Men in War (1957, USA, Mann)
A lost company and a shell-shocked colonel try to make their way from point A to point B in some desolate part of Korea. Watched it all. Possibly the first good Korea war movie. I’ve talked before about how few good war movies Hollywood made after 1946 or so. This sounds counterintuitive, because you’d expect that war movies would be better with hindsight. Nope. War movies from 1944-46 feel like they were made by veterans who had just returned home from the front. War movies from the post-war decade feel like they were made by the little brothers who stayed at home, and/or by military PR departments. This is one of the exceptions. No wonder, with Anthony Mann as director.
The Bridge on the River Kwai (1957, UK, Lean)
You think you’ve seen a movie, and then it turns out that it’s a lot different from what you remember. For one thing, this one is about an hour longer than I recalled. Watched it all before, and again now. For some reason this movie makes me think of software development projects, but why on earth would that be? It also makes me think that Great Britain is, if not the biggest, then at least the greatest military power on earth, and that 1957 should in no way be remembered as the second year of a long decline that has lasted until the present. Because if that was the case, it would give this movie a melancholic subtext it probably wasn’t intended to have.
The Curse of Frankenstein (1957, UK)
That guy whats-his-name who had a minor role in Star Wars has the most fantastic cheek bones and nose. It makes you want to hug him, even when he sneaks about dismembering people and performing unholy experiments that violate all that is decent in the world. Watched it all.
Jet Pilot (1957, USA)
The world’s sexiest, most flirtatious Russian jet pilot makes her way into John Wayne’s airspace, where she is brought down to earth, and taught about freedom and this strange thing you westerners call .. “love(?)” Watched: 21 minutes. Was there some kind of Communism fetish in the late 50s, where generals who spent their days cold-sweating at the thought of mutually assured destruction fantasized about capturing a Siberian ice goddess? If so, this movie was made for them. Btw, aren’t you a little old to be a jet pilot, John?
Loving You (1957, USA)
A shy truck drivers turns out to have a great singing voice, and he does something with his knees that makes all the girls scream, but will success go to his head etc? Watched: The musical bits. But enough about the movie, let’s talk more about Elvis. I can’t shake the impression I get from these movies that he’s some sort of god or alien who has been beamed down to earth. I don’t know what star power is made from, but it’s real, and you feel it strongest at moments like this, when it’s introduced in its purest form for the first time in a new field.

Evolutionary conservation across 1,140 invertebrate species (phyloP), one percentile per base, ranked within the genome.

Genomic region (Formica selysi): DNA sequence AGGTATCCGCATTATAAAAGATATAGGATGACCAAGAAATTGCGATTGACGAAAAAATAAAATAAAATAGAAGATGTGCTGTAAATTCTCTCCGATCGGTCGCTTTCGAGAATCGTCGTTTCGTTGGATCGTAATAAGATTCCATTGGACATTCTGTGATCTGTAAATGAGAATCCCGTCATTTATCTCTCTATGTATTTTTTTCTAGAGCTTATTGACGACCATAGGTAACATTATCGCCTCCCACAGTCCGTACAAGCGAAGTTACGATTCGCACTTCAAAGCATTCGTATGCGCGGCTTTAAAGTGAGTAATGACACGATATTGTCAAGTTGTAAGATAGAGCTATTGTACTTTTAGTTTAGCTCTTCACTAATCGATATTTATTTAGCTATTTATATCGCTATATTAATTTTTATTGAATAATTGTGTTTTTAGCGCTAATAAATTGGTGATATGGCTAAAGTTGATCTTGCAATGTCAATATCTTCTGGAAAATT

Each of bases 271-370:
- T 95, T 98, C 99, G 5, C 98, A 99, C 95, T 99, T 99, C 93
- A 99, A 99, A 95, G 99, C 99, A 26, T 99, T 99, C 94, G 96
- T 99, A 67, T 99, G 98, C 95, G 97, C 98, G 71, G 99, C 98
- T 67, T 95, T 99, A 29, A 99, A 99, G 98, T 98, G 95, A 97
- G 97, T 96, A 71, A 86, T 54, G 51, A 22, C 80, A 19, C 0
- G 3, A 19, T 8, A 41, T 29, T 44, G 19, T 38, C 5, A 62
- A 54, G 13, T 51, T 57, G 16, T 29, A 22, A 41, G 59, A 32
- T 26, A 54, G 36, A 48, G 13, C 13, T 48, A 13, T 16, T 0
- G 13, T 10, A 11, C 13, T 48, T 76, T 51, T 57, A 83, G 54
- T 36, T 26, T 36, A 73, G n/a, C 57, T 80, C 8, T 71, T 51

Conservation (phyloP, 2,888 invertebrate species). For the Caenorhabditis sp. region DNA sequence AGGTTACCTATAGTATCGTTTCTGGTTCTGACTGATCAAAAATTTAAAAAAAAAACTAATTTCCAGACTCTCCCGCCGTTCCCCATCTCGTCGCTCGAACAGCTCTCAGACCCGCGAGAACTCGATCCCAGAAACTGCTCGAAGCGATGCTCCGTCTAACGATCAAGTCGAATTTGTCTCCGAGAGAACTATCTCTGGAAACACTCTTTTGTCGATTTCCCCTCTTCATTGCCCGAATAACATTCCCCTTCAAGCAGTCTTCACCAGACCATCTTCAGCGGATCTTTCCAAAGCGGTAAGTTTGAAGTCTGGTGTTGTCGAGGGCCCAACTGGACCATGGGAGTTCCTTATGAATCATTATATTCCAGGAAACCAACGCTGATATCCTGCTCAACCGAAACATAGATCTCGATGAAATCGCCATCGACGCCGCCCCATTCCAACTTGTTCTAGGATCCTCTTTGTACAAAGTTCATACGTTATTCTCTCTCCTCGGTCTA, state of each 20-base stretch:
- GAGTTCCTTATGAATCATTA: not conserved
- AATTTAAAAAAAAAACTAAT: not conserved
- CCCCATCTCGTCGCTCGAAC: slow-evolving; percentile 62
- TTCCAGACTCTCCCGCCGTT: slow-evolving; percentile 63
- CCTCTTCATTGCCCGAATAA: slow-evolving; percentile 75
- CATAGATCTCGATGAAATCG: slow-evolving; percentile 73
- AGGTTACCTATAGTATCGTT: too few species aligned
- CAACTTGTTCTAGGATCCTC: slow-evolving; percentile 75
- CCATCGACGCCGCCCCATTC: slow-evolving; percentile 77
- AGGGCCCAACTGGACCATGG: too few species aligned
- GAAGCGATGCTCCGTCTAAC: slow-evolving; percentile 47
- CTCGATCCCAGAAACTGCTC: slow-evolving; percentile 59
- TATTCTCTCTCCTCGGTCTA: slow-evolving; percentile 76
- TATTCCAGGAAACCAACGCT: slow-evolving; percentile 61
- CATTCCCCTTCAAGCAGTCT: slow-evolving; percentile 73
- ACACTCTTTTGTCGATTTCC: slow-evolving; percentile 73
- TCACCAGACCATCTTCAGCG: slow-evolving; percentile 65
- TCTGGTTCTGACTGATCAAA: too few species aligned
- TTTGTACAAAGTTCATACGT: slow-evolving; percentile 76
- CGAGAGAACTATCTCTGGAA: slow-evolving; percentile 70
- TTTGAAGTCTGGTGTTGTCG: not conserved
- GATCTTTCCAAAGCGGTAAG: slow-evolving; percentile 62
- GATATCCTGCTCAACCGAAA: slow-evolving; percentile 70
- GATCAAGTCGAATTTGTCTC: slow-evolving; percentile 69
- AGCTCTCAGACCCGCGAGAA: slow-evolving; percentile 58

Saint Joan (1957, USA, Preminger)
Like Bergman’s Seventh Seal, Saint Joan uses medieval Christianity to talk about the present, but from a wiser and less annoyingly ironic 20th century perspective. Joan is the idealist who changes the world without understanding it, while the cynics who do understand it, and the fools who rule it, are unable to make the mad leaps true change requires. Whether the change is good or evil is incidental, a matter of luck. Watched it all.
The Flesh is Weak (1957, UK)
The pimps of London go about recruiting prostitutes in a very odd way. They walk around on the streets, looking for “proper” girls the movie audience can identify with, then spend several weeks grooming them, and luring them unwittingly into the business, one cautious and devillish step at a time, until they’ve been tricked into becoming something they would never have chosen of their own free will. Seems unnecessarily complicated, considering that this profession has usually never lacked on the supply side. Watched: 16 minutes.
Tokyo Twilight (1957, Japan, Ozu)
The punishment for being a film buff is that you have to sit through entire Yasujiro Ozu movies and pretend that you’re not bored. Watched: 10 minutes. The reward is that you’ll be able to berate your less masochistic friends for not being familiar with the Genius of Ozu.
Sjunde inseglet / The Seventh Seal (1957, Sweden, Bergman)
The mid-20 century existentialism of the main characters is so annoying that I actually like the flagellants better. I mean, what would you prefer to do, if you lived in the time of the Black Death? Make ironic observations about faith and death, or walk around the countryside in capes, singing the Dies Irae? Wow! Watched it all. Anyway, if you want to watch a movie about Scandinavian old-time religion, go with T. H. Dreyer’s Vredens dag and Ordet instead.